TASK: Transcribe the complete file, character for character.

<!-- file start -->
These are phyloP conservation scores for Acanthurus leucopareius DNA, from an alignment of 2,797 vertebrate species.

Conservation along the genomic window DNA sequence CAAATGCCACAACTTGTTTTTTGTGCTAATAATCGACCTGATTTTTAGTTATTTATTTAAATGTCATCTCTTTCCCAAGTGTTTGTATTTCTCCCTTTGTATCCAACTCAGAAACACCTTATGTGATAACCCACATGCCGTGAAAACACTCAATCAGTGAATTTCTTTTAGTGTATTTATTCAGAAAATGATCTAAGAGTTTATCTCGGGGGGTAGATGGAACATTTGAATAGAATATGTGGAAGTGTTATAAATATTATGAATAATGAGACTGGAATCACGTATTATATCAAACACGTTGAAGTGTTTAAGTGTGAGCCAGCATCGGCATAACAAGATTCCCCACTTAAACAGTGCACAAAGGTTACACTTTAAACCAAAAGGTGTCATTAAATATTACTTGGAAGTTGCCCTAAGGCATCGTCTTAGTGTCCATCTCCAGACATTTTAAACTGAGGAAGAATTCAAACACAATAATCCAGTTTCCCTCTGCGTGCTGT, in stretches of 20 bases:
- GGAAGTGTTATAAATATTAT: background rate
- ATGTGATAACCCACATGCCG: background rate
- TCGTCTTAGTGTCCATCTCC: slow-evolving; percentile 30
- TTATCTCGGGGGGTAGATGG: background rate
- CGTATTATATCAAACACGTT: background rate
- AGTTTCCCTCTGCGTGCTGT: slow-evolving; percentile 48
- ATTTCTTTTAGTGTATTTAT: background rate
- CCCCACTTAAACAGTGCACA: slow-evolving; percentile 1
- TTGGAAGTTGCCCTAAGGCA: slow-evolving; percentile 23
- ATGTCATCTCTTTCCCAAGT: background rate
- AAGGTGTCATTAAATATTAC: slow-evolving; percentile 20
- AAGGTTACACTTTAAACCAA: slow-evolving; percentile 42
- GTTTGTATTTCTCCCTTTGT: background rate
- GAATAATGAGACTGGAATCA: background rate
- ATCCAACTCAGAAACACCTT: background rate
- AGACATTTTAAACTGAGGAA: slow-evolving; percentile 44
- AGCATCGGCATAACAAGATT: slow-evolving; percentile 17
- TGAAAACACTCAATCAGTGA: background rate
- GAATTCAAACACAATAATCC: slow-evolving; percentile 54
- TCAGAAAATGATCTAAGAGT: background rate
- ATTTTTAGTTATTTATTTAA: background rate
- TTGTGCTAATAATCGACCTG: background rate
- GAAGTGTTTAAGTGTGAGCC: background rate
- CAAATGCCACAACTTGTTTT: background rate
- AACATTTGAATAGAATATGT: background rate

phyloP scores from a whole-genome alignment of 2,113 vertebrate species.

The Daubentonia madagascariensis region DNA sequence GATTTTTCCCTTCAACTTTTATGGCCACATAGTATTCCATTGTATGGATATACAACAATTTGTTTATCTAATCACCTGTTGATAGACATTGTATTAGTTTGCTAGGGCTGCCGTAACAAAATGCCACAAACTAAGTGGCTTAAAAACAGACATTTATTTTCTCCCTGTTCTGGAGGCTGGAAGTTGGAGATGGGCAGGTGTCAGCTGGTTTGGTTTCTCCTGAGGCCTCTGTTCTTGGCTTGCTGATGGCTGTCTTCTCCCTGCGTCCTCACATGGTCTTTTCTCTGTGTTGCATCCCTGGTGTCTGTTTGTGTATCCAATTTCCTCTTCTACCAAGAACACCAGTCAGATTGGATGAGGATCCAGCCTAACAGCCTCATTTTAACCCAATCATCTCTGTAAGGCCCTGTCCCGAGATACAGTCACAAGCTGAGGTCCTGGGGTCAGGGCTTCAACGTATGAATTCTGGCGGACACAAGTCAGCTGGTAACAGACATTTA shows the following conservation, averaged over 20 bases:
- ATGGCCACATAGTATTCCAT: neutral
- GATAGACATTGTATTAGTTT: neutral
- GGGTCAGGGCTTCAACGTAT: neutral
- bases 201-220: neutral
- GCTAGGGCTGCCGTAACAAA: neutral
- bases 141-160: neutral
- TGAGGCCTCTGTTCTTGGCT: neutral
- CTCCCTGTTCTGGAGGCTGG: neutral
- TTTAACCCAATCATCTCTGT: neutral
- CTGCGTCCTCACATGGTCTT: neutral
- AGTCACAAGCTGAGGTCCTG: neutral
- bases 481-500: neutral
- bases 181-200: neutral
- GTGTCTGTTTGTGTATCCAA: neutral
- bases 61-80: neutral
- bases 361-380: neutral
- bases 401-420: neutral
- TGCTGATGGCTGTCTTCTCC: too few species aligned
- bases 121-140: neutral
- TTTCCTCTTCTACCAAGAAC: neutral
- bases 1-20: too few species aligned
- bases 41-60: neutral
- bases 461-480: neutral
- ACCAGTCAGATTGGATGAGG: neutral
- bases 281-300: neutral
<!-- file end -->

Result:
These are phyloP conservation scores for Acanthurus leucopareius DNA, from an alignment of 2,797 vertebrate species.

Conservation along the genomic window DNA sequence CAAATGCCACAACTTGTTTTTTGTGCTAATAATCGACCTGATTTTTAGTTATTTATTTAAATGTCATCTCTTTCCCAAGTGTTTGTATTTCTCCCTTTGTATCCAACTCAGAAACACCTTATGTGATAACCCACATGCCGTGAAAACACTCAATCAGTGAATTTCTTTTAGTGTATTTATTCAGAAAATGATCTAAGAGTTTATCTCGGGGGGTAGATGGAACATTTGAATAGAATATGTGGAAGTGTTATAAATATTATGAATAATGAGACTGGAATCACGTATTATATCAAACACGTTGAAGTGTTTAAGTGTGAGCCAGCATCGGCATAACAAGATTCCCCACTTAAACAGTGCACAAAGGTTACACTTTAAACCAAAAGGTGTCATTAAATATTACTTGGAAGTTGCCCTAAGGCATCGTCTTAGTGTCCATCTCCAGACATTTTAAACTGAGGAAGAATTCAAACACAATAATCCAGTTTCCCTCTGCGTGCTGT, in stretches of 20 bases:
- GGAAGTGTTATAAATATTAT: background rate
- ATGTGATAACCCACATGCCG: background rate
- TCGTCTTAGTGTCCATCTCC: slow-evolving; percentile 30
- TTATCTCGGGGGGTAGATGG: background rate
- CGTATTATATCAAACACGTT: background rate
- AGTTTCCCTCTGCGTGCTGT: slow-evolving; percentile 48
- ATTTCTTTTAGTGTATTTAT: background rate
- CCCCACTTAAACAGTGCACA: slow-evolving; percentile 1
- TTGGAAGTTGCCCTAAGGCA: slow-evolving; percentile 23
- ATGTCATCTCTTTCCCAAGT: background rate
- AAGGTGTCATTAAATATTAC: slow-evolving; percentile 20
- AAGGTTACACTTTAAACCAA: slow-evolving; percentile 42
- GTTTGTATTTCTCCCTTTGT: background rate
- GAATAATGAGACTGGAATCA: background rate
- ATCCAACTCAGAAACACCTT: background rate
- AGACATTTTAAACTGAGGAA: slow-evolving; percentile 44
- AGCATCGGCATAACAAGATT: slow-evolving; percentile 17
- TGAAAACACTCAATCAGTGA: background rate
- GAATTCAAACACAATAATCC: slow-evolving; percentile 54
- TCAGAAAATGATCTAAGAGT: background rate
- ATTTTTAGTTATTTATTTAA: background rate
- TTGTGCTAATAATCGACCTG: background rate
- GAAGTGTTTAAGTGTGAGCC: background rate
- CAAATGCCACAACTTGTTTT: background rate
- AACATTTGAATAGAATATGT: background rate

phyloP scores from a whole-genome alignment of 2,113 vertebrate species.

The Daubentonia madagascariensis region DNA sequence GATTTTTCCCTTCAACTTTTATGGCCACATAGTATTCCATTGTATGGATATACAACAATTTGTTTATCTAATCACCTGTTGATAGACATTGTATTAGTTTGCTAGGGCTGCCGTAACAAAATGCCACAAACTAAGTGGCTTAAAAACAGACATTTATTTTCTCCCTGTTCTGGAGGCTGGAAGTTGGAGATGGGCAGGTGTCAGCTGGTTTGGTTTCTCCTGAGGCCTCTGTTCTTGGCTTGCTGATGGCTGTCTTCTCCCTGCGTCCTCACATGGTCTTTTCTCTGTGTTGCATCCCTGGTGTCTGTTTGTGTATCCAATTTCCTCTTCTACCAAGAACACCAGTCAGATTGGATGAGGATCCAGCCTAACAGCCTCATTTTAACCCAATCATCTCTGTAAGGCCCTGTCCCGAGATACAGTCACAAGCTGAGGTCCTGGGGTCAGGGCTTCAACGTATGAATTCTGGCGGACACAAGTCAGCTGGTAACAGACATTTA shows the following conservation, averaged over 20 bases:
- ATGGCCACATAGTATTCCAT: neutral
- GATAGACATTGTATTAGTTT: neutral
- GGGTCAGGGCTTCAACGTAT: neutral
- bases 201-220: neutral
- GCTAGGGCTGCCGTAACAAA: neutral
- bases 141-160: neutral
- TGAGGCCTCTGTTCTTGGCT: neutral
- CTCCCTGTTCTGGAGGCTGG: neutral
- TTTAACCCAATCATCTCTGT: neutral
- CTGCGTCCTCACATGGTCTT: neutral
- AGTCACAAGCTGAGGTCCTG: neutral
- bases 481-500: neutral
- bases 181-200: neutral
- GTGTCTGTTTGTGTATCCAA: neutral
- bases 61-80: neutral
- bases 361-380: neutral
- bases 401-420: neutral
- TGCTGATGGCTGTCTTCTCC: too few species aligned
- bases 121-140: neutral
- TTTCCTCTTCTACCAAGAAC: neutral
- bases 1-20: too few species aligned
- bases 41-60: neutral
- bases 461-480: neutral
- ACCAGTCAGATTGGATGAGG: neutral
- bases 281-300: neutral